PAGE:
MUMBAI – Indian automakers are balking at government plans to require them to more quickly match European vehicle-emissions standards.
Responding to studies ranking India’s air quality among the world’s worst, the manufacturers contend they need until 2025, the current deadline for achievement of so-called BS VI emissions, to bring their technology up to speed.
The government is considering asking the automakers to meet BS VI standards by 2020. But the car companies argue they need until mid-2019 just to reach BS V levels. Moving the deadline ahead would force them to employ untested or inadequately tested technologies that could lead to safety issues such as unintended acceleration or fires and may lower fuel efficiency.
Meantime, the air in India’s cities is getting progressively dirtier.
Yale University’s Center for Environmental Law & Policy ranked India’s air quality 174th-worst of 178 countries in its 2014 Environmental Performance Index. A World Health Organization Survey found air in Delhi, the capital, had an annual average of 153 micrograms of PM2.5 (harmful particulate matter), 15 times levels considered safe by the WHO.
PM2.5 particles are not visible but they go deeply into the lungs, contributing to cancer and asthma, and triggering often-fatal heart attacks and strokes. Delhi’s level of 153 compares with 56 in Beijing, whose notoriously poor air quality has been 45% better than that of the Indian capital in recent years.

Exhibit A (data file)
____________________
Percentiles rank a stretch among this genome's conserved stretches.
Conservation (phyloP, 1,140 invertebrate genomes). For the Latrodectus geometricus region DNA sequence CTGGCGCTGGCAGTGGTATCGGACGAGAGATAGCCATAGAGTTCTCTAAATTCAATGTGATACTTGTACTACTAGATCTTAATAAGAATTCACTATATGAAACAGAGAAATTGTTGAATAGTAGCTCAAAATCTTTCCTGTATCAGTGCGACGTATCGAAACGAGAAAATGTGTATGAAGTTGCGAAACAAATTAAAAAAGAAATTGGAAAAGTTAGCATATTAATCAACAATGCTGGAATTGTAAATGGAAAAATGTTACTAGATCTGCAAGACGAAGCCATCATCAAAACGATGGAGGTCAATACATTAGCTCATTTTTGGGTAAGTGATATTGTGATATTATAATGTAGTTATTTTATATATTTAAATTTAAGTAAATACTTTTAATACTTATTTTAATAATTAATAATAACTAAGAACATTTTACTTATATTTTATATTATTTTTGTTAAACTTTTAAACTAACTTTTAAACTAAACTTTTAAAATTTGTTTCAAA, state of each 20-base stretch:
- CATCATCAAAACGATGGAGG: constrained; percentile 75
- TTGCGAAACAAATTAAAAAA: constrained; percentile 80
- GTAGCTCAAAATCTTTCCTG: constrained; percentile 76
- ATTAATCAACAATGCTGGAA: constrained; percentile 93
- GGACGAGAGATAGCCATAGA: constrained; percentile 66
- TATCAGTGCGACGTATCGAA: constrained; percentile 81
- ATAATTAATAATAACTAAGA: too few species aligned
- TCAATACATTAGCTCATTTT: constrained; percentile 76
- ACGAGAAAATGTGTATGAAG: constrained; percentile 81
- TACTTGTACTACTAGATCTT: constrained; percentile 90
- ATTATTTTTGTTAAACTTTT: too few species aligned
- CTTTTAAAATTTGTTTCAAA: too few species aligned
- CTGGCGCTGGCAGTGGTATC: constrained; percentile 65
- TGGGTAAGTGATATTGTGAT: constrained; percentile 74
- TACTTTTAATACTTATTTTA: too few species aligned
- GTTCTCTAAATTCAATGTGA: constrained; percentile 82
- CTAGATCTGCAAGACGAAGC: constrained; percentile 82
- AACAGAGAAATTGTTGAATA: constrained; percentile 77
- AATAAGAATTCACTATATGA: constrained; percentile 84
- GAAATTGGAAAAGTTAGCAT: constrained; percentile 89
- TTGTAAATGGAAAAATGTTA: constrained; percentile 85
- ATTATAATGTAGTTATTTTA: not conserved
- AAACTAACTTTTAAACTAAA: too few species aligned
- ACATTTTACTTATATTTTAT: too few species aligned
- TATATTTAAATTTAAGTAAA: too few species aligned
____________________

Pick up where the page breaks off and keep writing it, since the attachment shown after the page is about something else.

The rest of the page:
As a first experimental step, the Ministry of Agriculture’s National Green Tribunal recently banned diesel vehicles over 10 years old in Delhi.
India’s air-pollution standard for vehicle emissions currently is at BS III levels, equivalent to the European Union’s Euro III. The current deadline for achieving the more stringent BS IV by 2017, followed by BS V by 2020 and BS VI, equivalent to the current Euro VI standard, by 2024.
Cleaner Air Easier Said Than Done, Industry Argues
The Society of Indian Automobile Manufacturers has countered the government’s possible imposition of the BS VI standard by 2020 by offering a 1-year reduction in the transition period, meeting BS V norms by 2019 and BS VI by 2023.
Industry sources add that BS V and BS VI fuels basically are the same but the vehicular technologies are vastly different and must be sequentially developed, tested and validated in these two stages over nine years.
“Emission-control technologies have a close link with safety and fuel efficiency, both of which are mandatory and are governed by separate government regulations,” notes SIAM President Vikram Kirloskar.
Adds Anant Talaulikar, chairman-SIAM Diesel Image Group and chairman and managing director-Cummins India, “The technologies become more complex with every step. The government should therefore implement the standards in a phased manner.”
The industry needs time to make investments in those technologies and make sure they mature in terms of reliability, he says.
Analysts estimate the industry would have to invest Rs400 billion-Rs600 billion ($6.4 billion-$9.6 billion to meet BS V and BS VI criteria, or up to Rs90,000 ($1,500) per vehicle.
The government’s efforts to curb vehicle pollution is not limited to gradually lowering emissions by gasoline and diesel engines. Electric and electrified vehicles recently got a boost with the launch of the Faster Adoption of Electric Mobility scheme allocating Rs8 billion ($127 million) in purchase subsidies for the next two fiscal years.
Currently, India has one mainstream EV maker, Mahindra Reva, whose compact, 4-seat e2o features contemporary technology and 75 miles (120 km) of range. It is priced at about Rs479,000 ($7,320) after the federal subsidy and a separate battery-rental charge is Rs2,599 ($41) a month.
EV technology is a likely beneficiary of increased R&D spending by Indian automakers. Global average investment in R&D currently is between 2% and 5% of revenues but is less than 1% in India.